The two-week gap between the July 9 Indonesian election and today’s announcement of final results could have been a tense showdown between the two candidates, one a political neophyte, the other a stalwart of the Suharto-era military, who contested Indonesia’s closest-ever direct presidential election.
As it turns out, what could have been a constitutional crisis in Indonesia was an example of orderly democratic transition.
Joko Widodo (known as ‘Jokowi’), governor of Jakarta since late 2012, has won the Indonesian presidency with 53.15% of the vote. His rival, former general Prabowo Subianto, won just 46.85%. The gap of more than 6% is actually larger than many ‘quick counts’ reported in the vote’s aftermath.
Prabowo (pictured above, left, meeting with Jokowi last week), who refused to concede defeat, despite signs of a narrow Jokowi win, worked with Jokowi and outgoing president Susilo Bambang Yudhoyono (known by his initials, ‘SBY’) to keep tensions relatively low, and Prabowo’s campaign staff over the weekend all but conceded the Indonesian presidency to Jokowi. Prabowo’s team, which had indicated it might file a lawsuit to contest alleged fraud, has now said it won’t file a case in Indonesia’s constitutional court.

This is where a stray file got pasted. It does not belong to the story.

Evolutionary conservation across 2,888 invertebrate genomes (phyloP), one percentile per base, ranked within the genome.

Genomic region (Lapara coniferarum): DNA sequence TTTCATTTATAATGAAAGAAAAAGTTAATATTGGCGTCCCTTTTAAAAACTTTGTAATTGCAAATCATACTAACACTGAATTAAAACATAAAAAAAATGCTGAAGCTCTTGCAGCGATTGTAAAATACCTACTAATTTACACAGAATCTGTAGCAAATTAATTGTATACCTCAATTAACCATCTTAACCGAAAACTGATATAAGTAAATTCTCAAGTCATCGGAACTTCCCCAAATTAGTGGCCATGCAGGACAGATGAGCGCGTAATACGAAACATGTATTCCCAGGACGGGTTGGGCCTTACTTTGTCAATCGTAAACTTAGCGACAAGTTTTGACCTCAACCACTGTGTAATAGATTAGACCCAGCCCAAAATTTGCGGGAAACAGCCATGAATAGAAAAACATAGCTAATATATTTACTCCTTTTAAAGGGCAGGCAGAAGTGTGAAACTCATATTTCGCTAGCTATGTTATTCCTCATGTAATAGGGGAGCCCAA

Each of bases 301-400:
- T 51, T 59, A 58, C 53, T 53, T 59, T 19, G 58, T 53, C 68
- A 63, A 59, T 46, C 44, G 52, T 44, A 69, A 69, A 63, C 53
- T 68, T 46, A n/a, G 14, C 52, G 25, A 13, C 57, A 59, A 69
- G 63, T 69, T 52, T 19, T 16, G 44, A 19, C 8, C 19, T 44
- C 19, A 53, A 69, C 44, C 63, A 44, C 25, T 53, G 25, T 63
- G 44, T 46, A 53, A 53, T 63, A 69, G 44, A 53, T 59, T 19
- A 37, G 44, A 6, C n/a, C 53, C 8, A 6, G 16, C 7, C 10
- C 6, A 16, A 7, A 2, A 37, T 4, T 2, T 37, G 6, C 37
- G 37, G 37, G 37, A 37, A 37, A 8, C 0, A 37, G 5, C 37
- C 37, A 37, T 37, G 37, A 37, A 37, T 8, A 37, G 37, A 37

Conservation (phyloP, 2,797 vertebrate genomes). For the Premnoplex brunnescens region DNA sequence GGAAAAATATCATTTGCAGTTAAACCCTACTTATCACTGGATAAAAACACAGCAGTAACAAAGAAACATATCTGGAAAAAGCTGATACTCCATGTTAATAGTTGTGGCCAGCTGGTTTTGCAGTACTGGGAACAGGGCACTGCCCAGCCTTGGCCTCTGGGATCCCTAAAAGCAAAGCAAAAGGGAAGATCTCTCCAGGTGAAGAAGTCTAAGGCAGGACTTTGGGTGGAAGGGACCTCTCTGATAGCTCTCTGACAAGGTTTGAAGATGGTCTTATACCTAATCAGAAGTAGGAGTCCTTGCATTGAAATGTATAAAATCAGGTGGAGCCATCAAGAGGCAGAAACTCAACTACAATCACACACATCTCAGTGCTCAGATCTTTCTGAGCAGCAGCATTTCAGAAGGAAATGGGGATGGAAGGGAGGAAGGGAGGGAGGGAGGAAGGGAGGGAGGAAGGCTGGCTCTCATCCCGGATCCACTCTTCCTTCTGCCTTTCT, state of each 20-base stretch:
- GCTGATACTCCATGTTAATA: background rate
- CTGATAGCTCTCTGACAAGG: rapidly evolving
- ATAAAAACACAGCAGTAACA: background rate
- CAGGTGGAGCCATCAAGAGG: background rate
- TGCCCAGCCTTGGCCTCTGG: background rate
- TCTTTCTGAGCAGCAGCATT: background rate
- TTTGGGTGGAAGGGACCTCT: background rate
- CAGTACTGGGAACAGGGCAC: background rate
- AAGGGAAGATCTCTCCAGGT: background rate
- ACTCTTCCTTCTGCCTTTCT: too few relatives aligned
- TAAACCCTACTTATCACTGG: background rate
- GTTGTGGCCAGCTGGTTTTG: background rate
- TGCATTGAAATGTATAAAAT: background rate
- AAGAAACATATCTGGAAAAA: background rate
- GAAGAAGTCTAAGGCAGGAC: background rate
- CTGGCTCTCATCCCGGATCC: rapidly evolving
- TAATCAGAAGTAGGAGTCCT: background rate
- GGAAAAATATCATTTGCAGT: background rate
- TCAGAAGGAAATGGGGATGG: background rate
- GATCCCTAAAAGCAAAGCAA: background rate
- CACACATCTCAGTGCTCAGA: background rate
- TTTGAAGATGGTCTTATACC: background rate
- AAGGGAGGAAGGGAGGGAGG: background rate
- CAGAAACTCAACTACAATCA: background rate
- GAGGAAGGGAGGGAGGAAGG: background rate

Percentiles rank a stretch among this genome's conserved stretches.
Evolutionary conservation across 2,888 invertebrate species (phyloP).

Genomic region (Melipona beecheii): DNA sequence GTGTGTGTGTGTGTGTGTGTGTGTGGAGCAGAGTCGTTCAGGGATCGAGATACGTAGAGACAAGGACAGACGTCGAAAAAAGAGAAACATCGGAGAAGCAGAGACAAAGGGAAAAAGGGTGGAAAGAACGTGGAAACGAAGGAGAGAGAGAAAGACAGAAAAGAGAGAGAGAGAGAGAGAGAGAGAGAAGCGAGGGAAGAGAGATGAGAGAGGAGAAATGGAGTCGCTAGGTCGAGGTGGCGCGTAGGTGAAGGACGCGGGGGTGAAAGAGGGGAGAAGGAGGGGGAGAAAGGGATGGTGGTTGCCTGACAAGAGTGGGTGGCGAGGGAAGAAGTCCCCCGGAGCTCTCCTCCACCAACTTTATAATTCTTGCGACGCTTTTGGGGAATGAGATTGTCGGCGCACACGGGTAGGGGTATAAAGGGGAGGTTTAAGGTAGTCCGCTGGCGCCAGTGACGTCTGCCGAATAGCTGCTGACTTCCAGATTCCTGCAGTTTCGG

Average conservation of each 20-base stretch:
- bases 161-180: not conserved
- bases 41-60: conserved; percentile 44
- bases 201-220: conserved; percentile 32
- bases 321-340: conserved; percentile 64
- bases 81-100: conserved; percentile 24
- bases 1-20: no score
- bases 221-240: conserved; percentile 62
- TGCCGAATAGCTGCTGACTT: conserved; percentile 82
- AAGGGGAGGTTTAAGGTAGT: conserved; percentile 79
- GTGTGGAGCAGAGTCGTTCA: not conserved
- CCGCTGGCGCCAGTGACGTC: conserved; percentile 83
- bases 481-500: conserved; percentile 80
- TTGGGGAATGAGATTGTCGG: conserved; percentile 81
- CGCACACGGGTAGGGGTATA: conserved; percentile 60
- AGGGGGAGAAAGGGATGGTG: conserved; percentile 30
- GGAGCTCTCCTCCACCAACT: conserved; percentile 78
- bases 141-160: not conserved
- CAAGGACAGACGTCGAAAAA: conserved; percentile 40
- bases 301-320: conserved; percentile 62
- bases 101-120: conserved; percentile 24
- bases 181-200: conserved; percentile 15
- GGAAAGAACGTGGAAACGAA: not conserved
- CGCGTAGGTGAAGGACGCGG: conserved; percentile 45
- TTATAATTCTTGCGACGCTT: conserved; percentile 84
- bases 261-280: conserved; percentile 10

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That’s worth a sigh of relief, given the nationalist themes that Prabowo struck in his presidential campaign. At one point, the former Suharto son-in-law, whose human rights record in the Indonesian special forces came under significant scrutiny during the election, argued that democracy wasn’t right for Indonesia and that he might return to the country’s more authoritarian 1945 constitution.
Jokowi’s victory, above all, cements the foundations of Indonesian democracy.
So what happens next?
Jokowi will be inaugurated no later than October 20. In the meanwhile, expect a significant amount of churn within Indonesia’s politics. Continue reading It’s official: Jokowi wins Indonesian presidential election